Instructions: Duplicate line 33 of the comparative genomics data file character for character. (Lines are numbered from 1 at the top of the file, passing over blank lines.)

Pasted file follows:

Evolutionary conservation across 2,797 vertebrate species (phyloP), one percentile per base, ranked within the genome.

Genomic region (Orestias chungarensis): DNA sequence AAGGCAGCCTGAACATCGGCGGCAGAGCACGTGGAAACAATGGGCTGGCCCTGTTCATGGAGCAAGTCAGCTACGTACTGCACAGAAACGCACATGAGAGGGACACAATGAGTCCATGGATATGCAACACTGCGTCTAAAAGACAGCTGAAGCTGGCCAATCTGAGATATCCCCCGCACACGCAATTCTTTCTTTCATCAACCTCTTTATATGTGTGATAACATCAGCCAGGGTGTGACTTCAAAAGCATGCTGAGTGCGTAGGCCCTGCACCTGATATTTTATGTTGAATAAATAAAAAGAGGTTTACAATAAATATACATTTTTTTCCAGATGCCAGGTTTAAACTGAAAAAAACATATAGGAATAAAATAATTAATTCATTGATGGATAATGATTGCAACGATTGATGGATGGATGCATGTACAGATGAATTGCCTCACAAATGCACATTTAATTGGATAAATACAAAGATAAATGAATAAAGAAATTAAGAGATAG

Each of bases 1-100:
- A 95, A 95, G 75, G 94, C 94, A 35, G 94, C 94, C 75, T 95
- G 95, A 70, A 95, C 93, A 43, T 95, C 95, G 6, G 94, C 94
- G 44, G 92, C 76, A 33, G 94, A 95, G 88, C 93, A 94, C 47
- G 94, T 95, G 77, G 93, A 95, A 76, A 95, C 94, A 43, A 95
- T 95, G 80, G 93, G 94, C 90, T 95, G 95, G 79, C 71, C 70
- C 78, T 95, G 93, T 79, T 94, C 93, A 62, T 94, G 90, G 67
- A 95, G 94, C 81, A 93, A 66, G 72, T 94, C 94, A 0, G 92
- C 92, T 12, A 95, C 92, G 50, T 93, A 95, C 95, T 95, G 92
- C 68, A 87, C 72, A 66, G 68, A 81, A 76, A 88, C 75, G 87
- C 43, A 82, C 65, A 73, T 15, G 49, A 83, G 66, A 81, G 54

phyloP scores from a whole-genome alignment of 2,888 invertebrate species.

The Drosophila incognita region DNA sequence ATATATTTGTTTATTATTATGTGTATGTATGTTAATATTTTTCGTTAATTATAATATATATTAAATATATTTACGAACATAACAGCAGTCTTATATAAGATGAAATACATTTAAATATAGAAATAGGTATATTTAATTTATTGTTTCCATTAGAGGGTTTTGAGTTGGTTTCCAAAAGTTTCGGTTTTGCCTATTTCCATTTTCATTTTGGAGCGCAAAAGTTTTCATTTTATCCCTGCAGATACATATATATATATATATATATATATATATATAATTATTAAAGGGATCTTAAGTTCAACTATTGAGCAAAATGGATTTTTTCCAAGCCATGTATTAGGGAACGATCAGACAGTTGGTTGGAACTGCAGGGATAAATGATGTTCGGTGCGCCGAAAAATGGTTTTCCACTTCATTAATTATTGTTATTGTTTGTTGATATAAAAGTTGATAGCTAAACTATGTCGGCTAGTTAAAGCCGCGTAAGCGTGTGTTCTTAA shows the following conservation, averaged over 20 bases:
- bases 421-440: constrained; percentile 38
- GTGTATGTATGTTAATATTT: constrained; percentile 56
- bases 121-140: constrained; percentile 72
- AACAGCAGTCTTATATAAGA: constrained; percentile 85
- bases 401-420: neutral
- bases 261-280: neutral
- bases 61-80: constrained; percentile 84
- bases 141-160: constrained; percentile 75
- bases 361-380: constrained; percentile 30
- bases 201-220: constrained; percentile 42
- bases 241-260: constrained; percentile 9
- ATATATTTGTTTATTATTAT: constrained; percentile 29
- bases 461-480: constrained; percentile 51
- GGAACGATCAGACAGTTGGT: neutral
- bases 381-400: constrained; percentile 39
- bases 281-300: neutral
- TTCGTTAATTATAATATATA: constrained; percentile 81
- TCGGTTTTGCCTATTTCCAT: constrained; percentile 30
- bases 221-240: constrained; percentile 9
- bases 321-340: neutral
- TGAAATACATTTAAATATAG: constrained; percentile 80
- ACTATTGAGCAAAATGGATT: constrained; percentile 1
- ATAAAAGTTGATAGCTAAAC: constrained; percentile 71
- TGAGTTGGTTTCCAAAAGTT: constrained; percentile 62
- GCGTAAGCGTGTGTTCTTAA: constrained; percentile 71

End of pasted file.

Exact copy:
- TCGGTTTTGCCTATTTCCAT: constrained; percentile 30